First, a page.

Anxiety is something I didn’t comprehend until my 8-year-old daughter went through it this year. She was really moody with dramatic outbursts and would constantly want to be by my side. It got to the point that I was embarrassed to take her into the classroom because she looked miserable and refused to smile at the teacher and her classmates. Then the turning point came when her teacher took me aside, wanting to know what was going on at home for her. Had there been any changes? Was everything ok at home? What was going on for this child? Unfortunately, I didn’t have any answers except that I thought she was going through a stage, but I was open to working out some strategies to help.
In hindsight this was the best conversation we could have had, because I’m happy to say that months later my daughter is a different child.
I just want to mention that there are so many different variations of anxiety and so many different definitions, however, the best explanation I’ve come across is anxiety is the brain’s natural response to something that could harm us. It’s when the fight or flight part of the brain kicks in to keep us safe. Anxious kids often dwell on whether something’s safe and it shows up in many ways, school refusal, anger, clingy behaviour, overly emotional and withdrawn. These are the strategies that worked on my daughter
steps to help an anxious child
EMPATHY & ENCOURAGEMENT
The first thing I did was empathise with my daughter. I said ‘I can see you’re a little nervous at the moment and I want you to know I’m here for you.’
Following this I asked her, ‘how can I help you? Do you want to brainstorm some ideas?’
So I made it clear that I wasn’t going to carry her, however I would help her come up with ways to help. Fortunately, my daughter said she’s like to brainstorm some ideas and this is what we came up with.
She said in the classroom she wanted to be asked to be more involved. She wanted to run things to the principal and hand out some paperwork. Basically, she was saying that she wanted to feel important in the classroom. She also wanted me to spend more time with her in the morning and get to school early so she could play with her friends.
I suggested that when she saw me after school that she could come give me a hug because that made my heart sing. Also, I suggested that maybe instead on focusing on the worst parts of the day when I asked her about school, she could start by talking about the best 3 things that happened to her during the day.
She wanted me to talk more gently to her. I agreed that sometimes I got things wrong and at times I probably spoke more harshly than I meant to. I said I would really watch this and if I was speaking too harshly, could she please tell me.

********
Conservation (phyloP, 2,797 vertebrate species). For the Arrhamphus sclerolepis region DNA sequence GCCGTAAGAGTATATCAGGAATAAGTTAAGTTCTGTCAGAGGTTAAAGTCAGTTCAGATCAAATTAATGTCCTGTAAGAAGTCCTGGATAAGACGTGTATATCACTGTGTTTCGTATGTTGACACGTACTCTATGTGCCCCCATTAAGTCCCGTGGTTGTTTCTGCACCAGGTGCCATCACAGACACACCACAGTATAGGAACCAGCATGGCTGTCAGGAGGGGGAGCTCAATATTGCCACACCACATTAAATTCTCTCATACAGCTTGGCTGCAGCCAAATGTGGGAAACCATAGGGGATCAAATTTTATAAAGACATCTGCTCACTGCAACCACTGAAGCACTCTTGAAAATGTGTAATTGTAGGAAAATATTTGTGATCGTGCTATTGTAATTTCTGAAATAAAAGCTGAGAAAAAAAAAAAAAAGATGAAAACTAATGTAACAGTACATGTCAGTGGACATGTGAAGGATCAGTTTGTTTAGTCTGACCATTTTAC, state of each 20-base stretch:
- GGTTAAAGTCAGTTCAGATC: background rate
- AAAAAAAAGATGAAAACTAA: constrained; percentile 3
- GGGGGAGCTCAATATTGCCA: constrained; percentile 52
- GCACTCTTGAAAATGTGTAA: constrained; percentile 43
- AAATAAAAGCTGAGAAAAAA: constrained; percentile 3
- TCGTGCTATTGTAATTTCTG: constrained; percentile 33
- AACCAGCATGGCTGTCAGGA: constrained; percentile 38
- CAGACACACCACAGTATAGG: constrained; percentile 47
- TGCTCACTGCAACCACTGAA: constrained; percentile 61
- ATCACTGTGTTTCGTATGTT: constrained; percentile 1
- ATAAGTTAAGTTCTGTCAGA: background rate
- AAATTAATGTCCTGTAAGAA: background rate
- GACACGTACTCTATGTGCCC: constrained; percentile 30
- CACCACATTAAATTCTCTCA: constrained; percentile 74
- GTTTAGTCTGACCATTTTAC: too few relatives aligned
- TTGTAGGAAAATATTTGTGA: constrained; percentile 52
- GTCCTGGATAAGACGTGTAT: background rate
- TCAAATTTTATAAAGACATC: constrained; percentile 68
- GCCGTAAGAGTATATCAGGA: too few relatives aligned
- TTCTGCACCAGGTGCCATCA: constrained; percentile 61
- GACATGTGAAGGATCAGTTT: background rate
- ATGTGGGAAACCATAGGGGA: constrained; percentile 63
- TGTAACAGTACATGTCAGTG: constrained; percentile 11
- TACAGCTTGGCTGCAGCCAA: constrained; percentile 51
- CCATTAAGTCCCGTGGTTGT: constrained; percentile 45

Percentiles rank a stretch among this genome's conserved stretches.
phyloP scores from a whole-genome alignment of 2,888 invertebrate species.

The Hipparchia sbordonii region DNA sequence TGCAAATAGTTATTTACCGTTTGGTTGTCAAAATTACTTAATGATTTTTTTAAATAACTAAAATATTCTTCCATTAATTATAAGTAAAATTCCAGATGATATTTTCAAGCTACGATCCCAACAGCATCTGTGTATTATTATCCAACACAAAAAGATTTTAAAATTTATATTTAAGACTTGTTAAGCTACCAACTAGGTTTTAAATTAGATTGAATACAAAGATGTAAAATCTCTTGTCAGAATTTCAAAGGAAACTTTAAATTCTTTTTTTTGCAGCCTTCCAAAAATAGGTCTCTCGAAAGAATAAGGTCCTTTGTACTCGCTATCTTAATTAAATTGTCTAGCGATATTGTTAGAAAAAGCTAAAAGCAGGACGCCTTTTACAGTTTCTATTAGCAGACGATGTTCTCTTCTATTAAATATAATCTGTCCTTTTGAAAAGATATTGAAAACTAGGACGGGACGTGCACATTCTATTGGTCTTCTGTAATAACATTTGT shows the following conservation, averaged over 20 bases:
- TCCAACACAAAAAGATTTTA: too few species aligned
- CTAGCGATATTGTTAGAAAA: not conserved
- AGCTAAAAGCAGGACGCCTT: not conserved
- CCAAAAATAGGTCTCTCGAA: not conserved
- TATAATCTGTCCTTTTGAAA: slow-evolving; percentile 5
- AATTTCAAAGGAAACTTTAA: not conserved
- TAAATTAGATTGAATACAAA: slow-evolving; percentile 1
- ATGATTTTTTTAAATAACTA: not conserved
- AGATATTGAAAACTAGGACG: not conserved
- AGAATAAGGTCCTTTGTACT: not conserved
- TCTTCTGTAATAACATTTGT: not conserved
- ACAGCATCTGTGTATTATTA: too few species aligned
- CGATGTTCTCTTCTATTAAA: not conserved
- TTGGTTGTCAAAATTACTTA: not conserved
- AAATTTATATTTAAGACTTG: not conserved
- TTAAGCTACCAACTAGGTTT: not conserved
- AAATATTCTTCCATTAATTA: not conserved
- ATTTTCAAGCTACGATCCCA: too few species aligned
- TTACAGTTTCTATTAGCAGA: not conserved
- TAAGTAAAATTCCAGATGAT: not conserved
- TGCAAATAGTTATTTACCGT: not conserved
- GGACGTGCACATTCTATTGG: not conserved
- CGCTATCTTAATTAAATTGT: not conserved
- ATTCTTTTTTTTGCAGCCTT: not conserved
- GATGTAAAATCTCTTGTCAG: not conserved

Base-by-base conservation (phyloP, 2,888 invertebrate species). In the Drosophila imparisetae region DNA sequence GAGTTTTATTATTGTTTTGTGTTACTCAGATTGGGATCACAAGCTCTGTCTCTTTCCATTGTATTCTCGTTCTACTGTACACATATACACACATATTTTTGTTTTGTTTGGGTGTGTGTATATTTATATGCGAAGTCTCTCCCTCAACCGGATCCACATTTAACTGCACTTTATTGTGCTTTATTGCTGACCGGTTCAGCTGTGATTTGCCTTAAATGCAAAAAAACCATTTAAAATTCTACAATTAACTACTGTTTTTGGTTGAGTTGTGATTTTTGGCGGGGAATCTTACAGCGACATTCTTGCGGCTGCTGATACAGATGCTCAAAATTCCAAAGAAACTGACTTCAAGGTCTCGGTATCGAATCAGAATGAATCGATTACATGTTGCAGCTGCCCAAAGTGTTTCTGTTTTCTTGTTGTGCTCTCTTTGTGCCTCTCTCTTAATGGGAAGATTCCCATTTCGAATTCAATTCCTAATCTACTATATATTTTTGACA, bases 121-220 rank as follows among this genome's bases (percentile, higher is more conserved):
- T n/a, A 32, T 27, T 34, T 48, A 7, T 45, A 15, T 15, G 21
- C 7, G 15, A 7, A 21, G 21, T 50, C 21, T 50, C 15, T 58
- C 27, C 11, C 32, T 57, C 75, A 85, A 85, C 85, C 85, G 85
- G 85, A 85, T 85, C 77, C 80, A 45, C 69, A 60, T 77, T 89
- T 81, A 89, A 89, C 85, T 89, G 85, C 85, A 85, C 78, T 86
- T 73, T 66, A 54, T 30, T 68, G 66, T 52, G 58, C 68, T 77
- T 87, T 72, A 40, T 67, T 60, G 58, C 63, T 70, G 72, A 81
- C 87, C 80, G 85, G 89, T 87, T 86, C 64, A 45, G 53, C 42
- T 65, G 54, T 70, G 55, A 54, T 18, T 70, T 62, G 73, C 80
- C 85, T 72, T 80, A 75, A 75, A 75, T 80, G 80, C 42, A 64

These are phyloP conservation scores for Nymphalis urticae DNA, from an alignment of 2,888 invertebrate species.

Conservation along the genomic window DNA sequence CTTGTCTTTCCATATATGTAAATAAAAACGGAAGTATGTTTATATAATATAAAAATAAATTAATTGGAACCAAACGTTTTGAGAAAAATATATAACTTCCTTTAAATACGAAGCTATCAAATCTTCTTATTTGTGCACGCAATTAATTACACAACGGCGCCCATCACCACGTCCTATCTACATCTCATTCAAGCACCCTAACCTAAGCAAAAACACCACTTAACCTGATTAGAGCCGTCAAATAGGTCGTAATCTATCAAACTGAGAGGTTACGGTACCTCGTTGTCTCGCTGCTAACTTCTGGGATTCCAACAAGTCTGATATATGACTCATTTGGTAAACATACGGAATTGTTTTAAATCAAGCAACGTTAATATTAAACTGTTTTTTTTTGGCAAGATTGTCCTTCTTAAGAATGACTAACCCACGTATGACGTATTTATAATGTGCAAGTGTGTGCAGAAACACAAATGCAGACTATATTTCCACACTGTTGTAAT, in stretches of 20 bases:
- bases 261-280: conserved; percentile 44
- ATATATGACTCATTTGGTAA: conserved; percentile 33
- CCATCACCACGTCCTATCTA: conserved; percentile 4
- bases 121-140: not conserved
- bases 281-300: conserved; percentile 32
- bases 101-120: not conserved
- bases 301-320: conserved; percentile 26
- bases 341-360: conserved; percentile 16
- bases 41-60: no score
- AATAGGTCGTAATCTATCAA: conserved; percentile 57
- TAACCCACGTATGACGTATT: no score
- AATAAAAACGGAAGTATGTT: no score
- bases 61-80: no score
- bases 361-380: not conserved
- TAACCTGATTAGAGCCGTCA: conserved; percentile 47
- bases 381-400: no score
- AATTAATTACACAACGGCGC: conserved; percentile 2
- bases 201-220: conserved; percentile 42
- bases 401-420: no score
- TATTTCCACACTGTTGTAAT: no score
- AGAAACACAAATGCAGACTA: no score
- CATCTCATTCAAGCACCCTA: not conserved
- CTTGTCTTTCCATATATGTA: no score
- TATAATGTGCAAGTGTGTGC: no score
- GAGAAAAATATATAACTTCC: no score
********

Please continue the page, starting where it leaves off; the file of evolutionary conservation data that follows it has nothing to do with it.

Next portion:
I suggested to her that we use ‘Super Thinking’. What this meant was, if I asked her to do something that she didn’t want to do, she would give it a go with a positive attitude. I told her super thinkers ‘give things a go’. She agreed to try this and we started using the term ‘super thinking’ a lot.
We decided that we would focus on a couple of activities that she liked. She didn’t have to love them, however, the agreement was when she tried something new she would ‘give it a go’ and give it everything. So we brainstormed what she liked doing and what she was willing to give a go. We came up with horse riding during the holidays and gym one afternoon a week. I’m now happy to report that she LOVES horse riding and looks forward to the holidays with a passion. She’s also doing well at the gym and smiles in class, which makes my heart swell with pride. I also wanted to mention that we’d tried a number of activities which didn’t work out, however, it was all about giving new things a go until we found something she enjoyed.
During this period we also managed to finally find an animal that suited our lifestyle and home. We came across and kitten from a shelter, which has had an enormous positive impact on her state of mind. She nurtures that cat like it’s her own and often goes to the him when she’s feeling upset. Not everyone needs or wants an animal, however, I will mention that this little addition to our family has been a very welcome surprise.
We talked about what happens when we feel stressed or nervous. Our heart starts beating faster and we start breathing quickly. When this happens, we need to slow down with deep breathing. We found a clever breathing technique that worked for her to calm down which was called ‘the figure 8’. She would draw a figure eight on her hand and breathe in when drawing the top of the 8 and breathe out on the bottom of the 8. She would repeat these 3 times and it became a great way of self regulating.
Finally, praise went a long way. She needed to feel that giving something her all was the best outcome. ‘Good try’ were the words I used while we were exploring and learning together. ‘I’m really proud that you’re trying something new’. ‘You’re very brave trying something new’. This only gave her the confidence to take the next small step.
The steps above contain the main strategies, however, things like positive parenting and slowing down go a long way in helping a child who feels anxious. It’s definitely still early days for my little girl, however, I’ve seen her turn such a corner since undertaking the strategies above that I really wanted to share them and would love to know your thoughts and any strategies you feel work well with your child.